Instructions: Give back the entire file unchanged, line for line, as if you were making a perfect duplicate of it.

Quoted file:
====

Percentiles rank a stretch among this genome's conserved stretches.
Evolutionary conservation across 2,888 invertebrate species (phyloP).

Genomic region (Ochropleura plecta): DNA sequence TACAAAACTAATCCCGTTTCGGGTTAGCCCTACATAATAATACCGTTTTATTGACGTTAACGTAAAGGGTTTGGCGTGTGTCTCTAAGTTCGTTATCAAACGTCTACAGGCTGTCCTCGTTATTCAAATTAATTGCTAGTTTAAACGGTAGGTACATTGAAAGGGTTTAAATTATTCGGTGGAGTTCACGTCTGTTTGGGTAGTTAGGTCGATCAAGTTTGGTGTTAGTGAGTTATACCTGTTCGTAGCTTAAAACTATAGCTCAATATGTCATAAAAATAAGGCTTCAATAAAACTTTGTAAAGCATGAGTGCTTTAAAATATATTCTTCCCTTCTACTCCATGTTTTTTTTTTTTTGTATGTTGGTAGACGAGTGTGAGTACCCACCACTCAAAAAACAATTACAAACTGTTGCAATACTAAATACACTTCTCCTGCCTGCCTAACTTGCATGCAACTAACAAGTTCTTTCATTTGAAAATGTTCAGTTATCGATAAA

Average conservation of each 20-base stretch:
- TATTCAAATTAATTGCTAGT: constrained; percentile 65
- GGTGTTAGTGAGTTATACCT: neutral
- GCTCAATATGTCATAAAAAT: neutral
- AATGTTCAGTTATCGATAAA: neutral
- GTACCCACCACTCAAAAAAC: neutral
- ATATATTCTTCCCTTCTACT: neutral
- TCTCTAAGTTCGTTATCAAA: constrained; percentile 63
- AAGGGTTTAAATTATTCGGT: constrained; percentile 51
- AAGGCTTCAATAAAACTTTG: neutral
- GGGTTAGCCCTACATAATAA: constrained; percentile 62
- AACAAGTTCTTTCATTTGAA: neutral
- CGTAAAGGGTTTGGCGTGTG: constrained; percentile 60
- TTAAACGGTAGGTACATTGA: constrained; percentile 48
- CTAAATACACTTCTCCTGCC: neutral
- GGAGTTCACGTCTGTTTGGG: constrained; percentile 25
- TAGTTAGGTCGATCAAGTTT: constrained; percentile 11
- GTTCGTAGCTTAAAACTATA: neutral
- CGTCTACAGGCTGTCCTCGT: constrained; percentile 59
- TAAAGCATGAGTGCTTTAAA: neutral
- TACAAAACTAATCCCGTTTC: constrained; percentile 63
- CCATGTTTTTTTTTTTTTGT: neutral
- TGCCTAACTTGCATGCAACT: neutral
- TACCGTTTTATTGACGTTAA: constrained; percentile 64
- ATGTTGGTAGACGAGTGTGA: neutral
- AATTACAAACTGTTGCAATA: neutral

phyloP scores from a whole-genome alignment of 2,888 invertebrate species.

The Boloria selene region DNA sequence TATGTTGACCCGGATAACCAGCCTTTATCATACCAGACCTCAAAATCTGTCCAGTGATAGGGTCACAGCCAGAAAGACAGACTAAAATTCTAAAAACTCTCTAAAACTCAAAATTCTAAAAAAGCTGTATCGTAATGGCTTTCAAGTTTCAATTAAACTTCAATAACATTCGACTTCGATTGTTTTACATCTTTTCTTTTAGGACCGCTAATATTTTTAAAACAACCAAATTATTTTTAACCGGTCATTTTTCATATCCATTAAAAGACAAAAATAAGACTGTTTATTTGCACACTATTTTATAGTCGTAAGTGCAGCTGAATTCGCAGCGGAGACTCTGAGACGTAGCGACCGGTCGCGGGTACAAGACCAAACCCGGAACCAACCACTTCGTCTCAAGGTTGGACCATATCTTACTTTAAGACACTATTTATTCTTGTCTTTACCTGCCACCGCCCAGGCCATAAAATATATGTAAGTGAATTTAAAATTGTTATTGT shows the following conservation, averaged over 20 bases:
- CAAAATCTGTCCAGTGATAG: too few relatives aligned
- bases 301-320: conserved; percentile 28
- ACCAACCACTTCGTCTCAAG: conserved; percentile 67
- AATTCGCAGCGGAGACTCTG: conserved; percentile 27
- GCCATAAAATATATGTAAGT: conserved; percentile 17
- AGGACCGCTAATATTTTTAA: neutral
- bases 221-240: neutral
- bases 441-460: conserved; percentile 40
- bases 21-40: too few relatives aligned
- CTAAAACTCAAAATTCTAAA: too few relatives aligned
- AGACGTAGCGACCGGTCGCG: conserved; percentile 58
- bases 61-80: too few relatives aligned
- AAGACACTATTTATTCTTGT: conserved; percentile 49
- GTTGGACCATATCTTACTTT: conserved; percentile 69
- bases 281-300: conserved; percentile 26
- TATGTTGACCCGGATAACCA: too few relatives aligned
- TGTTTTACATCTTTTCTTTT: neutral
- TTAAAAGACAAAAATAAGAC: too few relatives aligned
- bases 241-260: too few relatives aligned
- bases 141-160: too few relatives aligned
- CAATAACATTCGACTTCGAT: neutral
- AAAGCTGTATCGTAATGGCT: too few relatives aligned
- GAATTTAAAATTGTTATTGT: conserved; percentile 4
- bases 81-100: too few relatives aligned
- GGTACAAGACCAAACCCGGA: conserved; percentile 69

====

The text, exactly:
Percentiles rank a stretch among this genome's conserved stretches.
Evolutionary conservation across 2,888 invertebrate species (phyloP).

Genomic region (Ochropleura plecta): DNA sequence TACAAAACTAATCCCGTTTCGGGTTAGCCCTACATAATAATACCGTTTTATTGACGTTAACGTAAAGGGTTTGGCGTGTGTCTCTAAGTTCGTTATCAAACGTCTACAGGCTGTCCTCGTTATTCAAATTAATTGCTAGTTTAAACGGTAGGTACATTGAAAGGGTTTAAATTATTCGGTGGAGTTCACGTCTGTTTGGGTAGTTAGGTCGATCAAGTTTGGTGTTAGTGAGTTATACCTGTTCGTAGCTTAAAACTATAGCTCAATATGTCATAAAAATAAGGCTTCAATAAAACTTTGTAAAGCATGAGTGCTTTAAAATATATTCTTCCCTTCTACTCCATGTTTTTTTTTTTTTGTATGTTGGTAGACGAGTGTGAGTACCCACCACTCAAAAAACAATTACAAACTGTTGCAATACTAAATACACTTCTCCTGCCTGCCTAACTTGCATGCAACTAACAAGTTCTTTCATTTGAAAATGTTCAGTTATCGATAAA

Average conservation of each 20-base stretch:
- TATTCAAATTAATTGCTAGT: constrained; percentile 65
- GGTGTTAGTGAGTTATACCT: neutral
- GCTCAATATGTCATAAAAAT: neutral
- AATGTTCAGTTATCGATAAA: neutral
- GTACCCACCACTCAAAAAAC: neutral
- ATATATTCTTCCCTTCTACT: neutral
- TCTCTAAGTTCGTTATCAAA: constrained; percentile 63
- AAGGGTTTAAATTATTCGGT: constrained; percentile 51
- AAGGCTTCAATAAAACTTTG: neutral
- GGGTTAGCCCTACATAATAA: constrained; percentile 62
- AACAAGTTCTTTCATTTGAA: neutral
- CGTAAAGGGTTTGGCGTGTG: constrained; percentile 60
- TTAAACGGTAGGTACATTGA: constrained; percentile 48
- CTAAATACACTTCTCCTGCC: neutral
- GGAGTTCACGTCTGTTTGGG: constrained; percentile 25
- TAGTTAGGTCGATCAAGTTT: constrained; percentile 11
- GTTCGTAGCTTAAAACTATA: neutral
- CGTCTACAGGCTGTCCTCGT: constrained; percentile 59
- TAAAGCATGAGTGCTTTAAA: neutral
- TACAAAACTAATCCCGTTTC: constrained; percentile 63
- CCATGTTTTTTTTTTTTTGT: neutral
- TGCCTAACTTGCATGCAACT: neutral
- TACCGTTTTATTGACGTTAA: constrained; percentile 64
- ATGTTGGTAGACGAGTGTGA: neutral
- AATTACAAACTGTTGCAATA: neutral

phyloP scores from a whole-genome alignment of 2,888 invertebrate species.

The Boloria selene region DNA sequence TATGTTGACCCGGATAACCAGCCTTTATCATACCAGACCTCAAAATCTGTCCAGTGATAGGGTCACAGCCAGAAAGACAGACTAAAATTCTAAAAACTCTCTAAAACTCAAAATTCTAAAAAAGCTGTATCGTAATGGCTTTCAAGTTTCAATTAAACTTCAATAACATTCGACTTCGATTGTTTTACATCTTTTCTTTTAGGACCGCTAATATTTTTAAAACAACCAAATTATTTTTAACCGGTCATTTTTCATATCCATTAAAAGACAAAAATAAGACTGTTTATTTGCACACTATTTTATAGTCGTAAGTGCAGCTGAATTCGCAGCGGAGACTCTGAGACGTAGCGACCGGTCGCGGGTACAAGACCAAACCCGGAACCAACCACTTCGTCTCAAGGTTGGACCATATCTTACTTTAAGACACTATTTATTCTTGTCTTTACCTGCCACCGCCCAGGCCATAAAATATATGTAAGTGAATTTAAAATTGTTATTGT shows the following conservation, averaged over 20 bases:
- CAAAATCTGTCCAGTGATAG: too few relatives aligned
- bases 301-320: conserved; percentile 28
- ACCAACCACTTCGTCTCAAG: conserved; percentile 67
- AATTCGCAGCGGAGACTCTG: conserved; percentile 27
- GCCATAAAATATATGTAAGT: conserved; percentile 17
- AGGACCGCTAATATTTTTAA: neutral
- bases 221-240: neutral
- bases 441-460: conserved; percentile 40
- bases 21-40: too few relatives aligned
- CTAAAACTCAAAATTCTAAA: too few relatives aligned
- AGACGTAGCGACCGGTCGCG: conserved; percentile 58
- bases 61-80: too few relatives aligned
- AAGACACTATTTATTCTTGT: conserved; percentile 49
- GTTGGACCATATCTTACTTT: conserved; percentile 69
- bases 281-300: conserved; percentile 26
- TATGTTGACCCGGATAACCA: too few relatives aligned
- TGTTTTACATCTTTTCTTTT: neutral
- TTAAAAGACAAAAATAAGAC: too few relatives aligned
- bases 241-260: too few relatives aligned
- bases 141-160: too few relatives aligned
- CAATAACATTCGACTTCGAT: neutral
- AAAGCTGTATCGTAATGGCT: too few relatives aligned
- GAATTTAAAATTGTTATTGT: conserved; percentile 4
- bases 81-100: too few relatives aligned
- GGTACAAGACCAAACCCGGA: conserved; percentile 69